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Aust Endod J 2011; 37: 128–133


A comparison of three rotary systems and hand

instrumentation technique for the elimination of Enterococcus
faecalis from the root canal aej_239 128..133

Melahat Gorduysus, DDS, PhD ; Emre Nagas, DDS ; Ozgur Yildirim Torun, DDS, PhD2; and
1 1

Omer Gorduysus, DDS, PhD1

1 Department of Endodontics, Faculty of Dentistry, Hacettepe University, Ankara, Turkey
2 Department of Clinical Microbiology, Faculty of Medicine, Hacettepe University, Ankara, Turkey

Keywords Abstract
bacteria, hand instrumentation, HeroShaper,
K3, ProTaper, rotary instrument. The aim of this study was to compare the in vitro reduction of a bacterial
population in a root canal by mechanical instrumentation using three rotary
Correspondence systems and hand instrumentation technique. The root canals contaminated
Dr Melahat Gorduysus, Department of
with a suspension of Enterococcus faecalis were instrumented using ProTaper, K3,
Endodontics, Faculty of Dentistry, Hacettepe
HeroShaper and K-file hand instrumentation technique. Later the root canals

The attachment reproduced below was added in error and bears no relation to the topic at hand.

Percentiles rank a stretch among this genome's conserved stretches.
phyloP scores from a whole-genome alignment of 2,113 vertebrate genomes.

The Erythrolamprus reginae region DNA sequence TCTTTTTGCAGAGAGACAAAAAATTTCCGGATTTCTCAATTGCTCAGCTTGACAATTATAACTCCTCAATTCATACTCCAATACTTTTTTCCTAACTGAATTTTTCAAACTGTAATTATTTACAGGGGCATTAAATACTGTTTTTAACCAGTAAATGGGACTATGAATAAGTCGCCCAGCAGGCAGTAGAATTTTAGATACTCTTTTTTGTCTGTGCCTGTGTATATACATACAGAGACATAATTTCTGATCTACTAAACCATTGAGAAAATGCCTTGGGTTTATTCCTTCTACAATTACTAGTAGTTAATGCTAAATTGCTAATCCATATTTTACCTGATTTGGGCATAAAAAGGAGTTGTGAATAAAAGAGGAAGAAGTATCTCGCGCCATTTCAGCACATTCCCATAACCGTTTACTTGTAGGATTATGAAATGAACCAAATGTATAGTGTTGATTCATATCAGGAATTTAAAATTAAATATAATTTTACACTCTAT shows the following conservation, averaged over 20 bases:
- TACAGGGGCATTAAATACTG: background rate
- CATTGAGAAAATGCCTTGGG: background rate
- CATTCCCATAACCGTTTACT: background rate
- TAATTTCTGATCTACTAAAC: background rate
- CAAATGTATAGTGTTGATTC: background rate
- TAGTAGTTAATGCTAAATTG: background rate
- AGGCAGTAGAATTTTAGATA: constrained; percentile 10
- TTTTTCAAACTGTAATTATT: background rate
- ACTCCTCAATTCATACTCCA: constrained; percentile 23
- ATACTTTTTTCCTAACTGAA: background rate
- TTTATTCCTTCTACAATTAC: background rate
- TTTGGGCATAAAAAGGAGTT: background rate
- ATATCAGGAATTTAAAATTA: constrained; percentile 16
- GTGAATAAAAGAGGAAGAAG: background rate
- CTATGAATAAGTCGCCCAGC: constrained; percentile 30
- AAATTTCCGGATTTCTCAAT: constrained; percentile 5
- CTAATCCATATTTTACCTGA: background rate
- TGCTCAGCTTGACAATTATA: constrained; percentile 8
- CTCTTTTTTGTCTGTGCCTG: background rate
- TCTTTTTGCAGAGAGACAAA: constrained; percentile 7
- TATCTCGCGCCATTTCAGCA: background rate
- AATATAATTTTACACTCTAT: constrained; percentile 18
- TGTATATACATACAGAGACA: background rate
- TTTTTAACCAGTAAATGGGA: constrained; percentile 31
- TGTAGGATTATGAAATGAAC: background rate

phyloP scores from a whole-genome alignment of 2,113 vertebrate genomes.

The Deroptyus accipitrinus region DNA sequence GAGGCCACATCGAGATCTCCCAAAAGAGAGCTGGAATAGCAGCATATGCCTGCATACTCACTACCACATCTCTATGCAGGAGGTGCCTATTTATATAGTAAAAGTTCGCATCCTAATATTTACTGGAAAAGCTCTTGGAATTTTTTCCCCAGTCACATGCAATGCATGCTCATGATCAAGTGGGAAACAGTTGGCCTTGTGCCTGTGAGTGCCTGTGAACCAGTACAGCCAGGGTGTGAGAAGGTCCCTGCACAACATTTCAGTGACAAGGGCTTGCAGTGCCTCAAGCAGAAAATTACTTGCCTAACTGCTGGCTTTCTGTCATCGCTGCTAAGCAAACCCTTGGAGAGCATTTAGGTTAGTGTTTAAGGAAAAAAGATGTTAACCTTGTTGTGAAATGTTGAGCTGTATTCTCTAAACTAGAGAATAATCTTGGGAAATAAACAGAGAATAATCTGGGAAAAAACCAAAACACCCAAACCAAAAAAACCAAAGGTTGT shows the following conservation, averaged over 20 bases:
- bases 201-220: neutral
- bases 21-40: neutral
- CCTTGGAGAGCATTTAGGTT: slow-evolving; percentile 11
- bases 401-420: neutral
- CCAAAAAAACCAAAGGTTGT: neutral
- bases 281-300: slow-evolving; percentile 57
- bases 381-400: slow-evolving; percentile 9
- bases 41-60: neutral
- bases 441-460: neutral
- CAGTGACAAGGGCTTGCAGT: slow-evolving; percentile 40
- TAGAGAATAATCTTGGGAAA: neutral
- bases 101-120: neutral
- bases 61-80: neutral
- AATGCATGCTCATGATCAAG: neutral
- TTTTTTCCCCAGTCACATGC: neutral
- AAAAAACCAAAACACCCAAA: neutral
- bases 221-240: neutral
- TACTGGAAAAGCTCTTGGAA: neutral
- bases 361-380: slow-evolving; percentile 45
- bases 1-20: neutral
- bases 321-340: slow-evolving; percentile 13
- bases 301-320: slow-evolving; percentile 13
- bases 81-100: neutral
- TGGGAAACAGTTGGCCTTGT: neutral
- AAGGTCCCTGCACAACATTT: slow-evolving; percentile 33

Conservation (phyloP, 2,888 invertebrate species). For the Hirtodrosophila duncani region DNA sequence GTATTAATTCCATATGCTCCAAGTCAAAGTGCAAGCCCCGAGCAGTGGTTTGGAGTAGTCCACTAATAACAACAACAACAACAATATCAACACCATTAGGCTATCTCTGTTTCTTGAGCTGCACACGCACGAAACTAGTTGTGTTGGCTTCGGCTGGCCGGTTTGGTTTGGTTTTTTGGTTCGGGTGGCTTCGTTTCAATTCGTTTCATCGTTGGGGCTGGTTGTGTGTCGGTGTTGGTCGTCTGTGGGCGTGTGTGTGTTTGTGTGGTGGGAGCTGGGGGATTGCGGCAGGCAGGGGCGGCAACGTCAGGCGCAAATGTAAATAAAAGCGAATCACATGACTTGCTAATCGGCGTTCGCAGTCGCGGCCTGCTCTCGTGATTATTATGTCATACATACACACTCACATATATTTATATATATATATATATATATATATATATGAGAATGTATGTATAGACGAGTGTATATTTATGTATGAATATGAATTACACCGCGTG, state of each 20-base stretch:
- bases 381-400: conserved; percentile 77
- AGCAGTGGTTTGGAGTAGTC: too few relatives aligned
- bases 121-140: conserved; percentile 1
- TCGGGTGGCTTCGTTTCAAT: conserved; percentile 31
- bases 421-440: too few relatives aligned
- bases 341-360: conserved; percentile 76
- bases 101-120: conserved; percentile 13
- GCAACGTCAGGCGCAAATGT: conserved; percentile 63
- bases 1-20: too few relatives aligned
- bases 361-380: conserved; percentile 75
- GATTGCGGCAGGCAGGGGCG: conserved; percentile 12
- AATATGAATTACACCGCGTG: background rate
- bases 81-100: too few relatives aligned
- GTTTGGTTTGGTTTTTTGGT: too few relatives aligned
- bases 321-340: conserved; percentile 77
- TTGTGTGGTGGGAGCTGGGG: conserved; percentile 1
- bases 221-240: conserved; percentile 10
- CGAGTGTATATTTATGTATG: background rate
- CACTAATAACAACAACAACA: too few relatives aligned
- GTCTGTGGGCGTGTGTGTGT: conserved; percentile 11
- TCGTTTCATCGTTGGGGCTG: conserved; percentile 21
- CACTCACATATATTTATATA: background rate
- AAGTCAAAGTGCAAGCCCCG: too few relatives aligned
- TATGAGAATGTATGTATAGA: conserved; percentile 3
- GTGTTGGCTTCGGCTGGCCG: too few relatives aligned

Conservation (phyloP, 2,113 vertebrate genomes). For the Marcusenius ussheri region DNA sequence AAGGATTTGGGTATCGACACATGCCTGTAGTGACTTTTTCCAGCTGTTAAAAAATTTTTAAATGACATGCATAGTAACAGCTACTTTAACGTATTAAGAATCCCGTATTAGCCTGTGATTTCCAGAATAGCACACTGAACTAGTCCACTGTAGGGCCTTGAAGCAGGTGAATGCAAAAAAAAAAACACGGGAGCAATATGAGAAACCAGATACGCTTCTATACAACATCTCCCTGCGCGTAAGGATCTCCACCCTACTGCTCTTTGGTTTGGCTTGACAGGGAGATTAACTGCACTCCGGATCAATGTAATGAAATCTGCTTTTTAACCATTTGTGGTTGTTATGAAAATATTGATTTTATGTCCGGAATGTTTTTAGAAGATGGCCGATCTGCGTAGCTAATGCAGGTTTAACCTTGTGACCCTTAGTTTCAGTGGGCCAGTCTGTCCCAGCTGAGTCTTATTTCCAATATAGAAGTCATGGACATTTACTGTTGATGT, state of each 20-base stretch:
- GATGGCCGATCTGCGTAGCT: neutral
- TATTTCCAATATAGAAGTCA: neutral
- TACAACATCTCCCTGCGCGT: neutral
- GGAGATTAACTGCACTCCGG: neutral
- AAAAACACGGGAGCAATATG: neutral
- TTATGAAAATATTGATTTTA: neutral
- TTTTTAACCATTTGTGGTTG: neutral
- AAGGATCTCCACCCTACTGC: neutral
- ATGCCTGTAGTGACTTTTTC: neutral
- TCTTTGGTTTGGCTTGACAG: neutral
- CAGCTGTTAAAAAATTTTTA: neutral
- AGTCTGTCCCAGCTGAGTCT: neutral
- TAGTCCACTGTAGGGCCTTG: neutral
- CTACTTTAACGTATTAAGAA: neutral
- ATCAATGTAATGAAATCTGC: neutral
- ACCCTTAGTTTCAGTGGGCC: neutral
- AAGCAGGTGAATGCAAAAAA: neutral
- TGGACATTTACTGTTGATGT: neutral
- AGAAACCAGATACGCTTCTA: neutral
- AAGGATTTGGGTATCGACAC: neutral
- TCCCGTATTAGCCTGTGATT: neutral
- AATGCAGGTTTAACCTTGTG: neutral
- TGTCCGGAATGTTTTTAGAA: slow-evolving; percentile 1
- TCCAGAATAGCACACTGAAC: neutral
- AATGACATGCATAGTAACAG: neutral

University, 06100 Sıhhiye, Ankara, Turkey.
Email: were sampled. After serial dilutions, samples were incubated in culture media
for 24 h. Bacterial colonies were counted and the results were given as number
doi:10.1111/j.1747-4477.2010.00239.x of colony-forming units per millilitre. The results showed that all the canal
instrumentation systems reduced the number of bacterial cells in the root
canals. Statistically, ProTaper instruments were more effective in reducing the
number of bacteria than the other rotary files or hand instruments.

support the treatment objectives (11). However, bacterial

penetration is deeper coronally and at mid-root levels than
Microorganisms play a fundamental role in the aetiology in the apical part (12,13). As a result, root canals instru-
of pulp and periapical disease (1,2), and their control and mented with greater taper files may contain fewer bacteria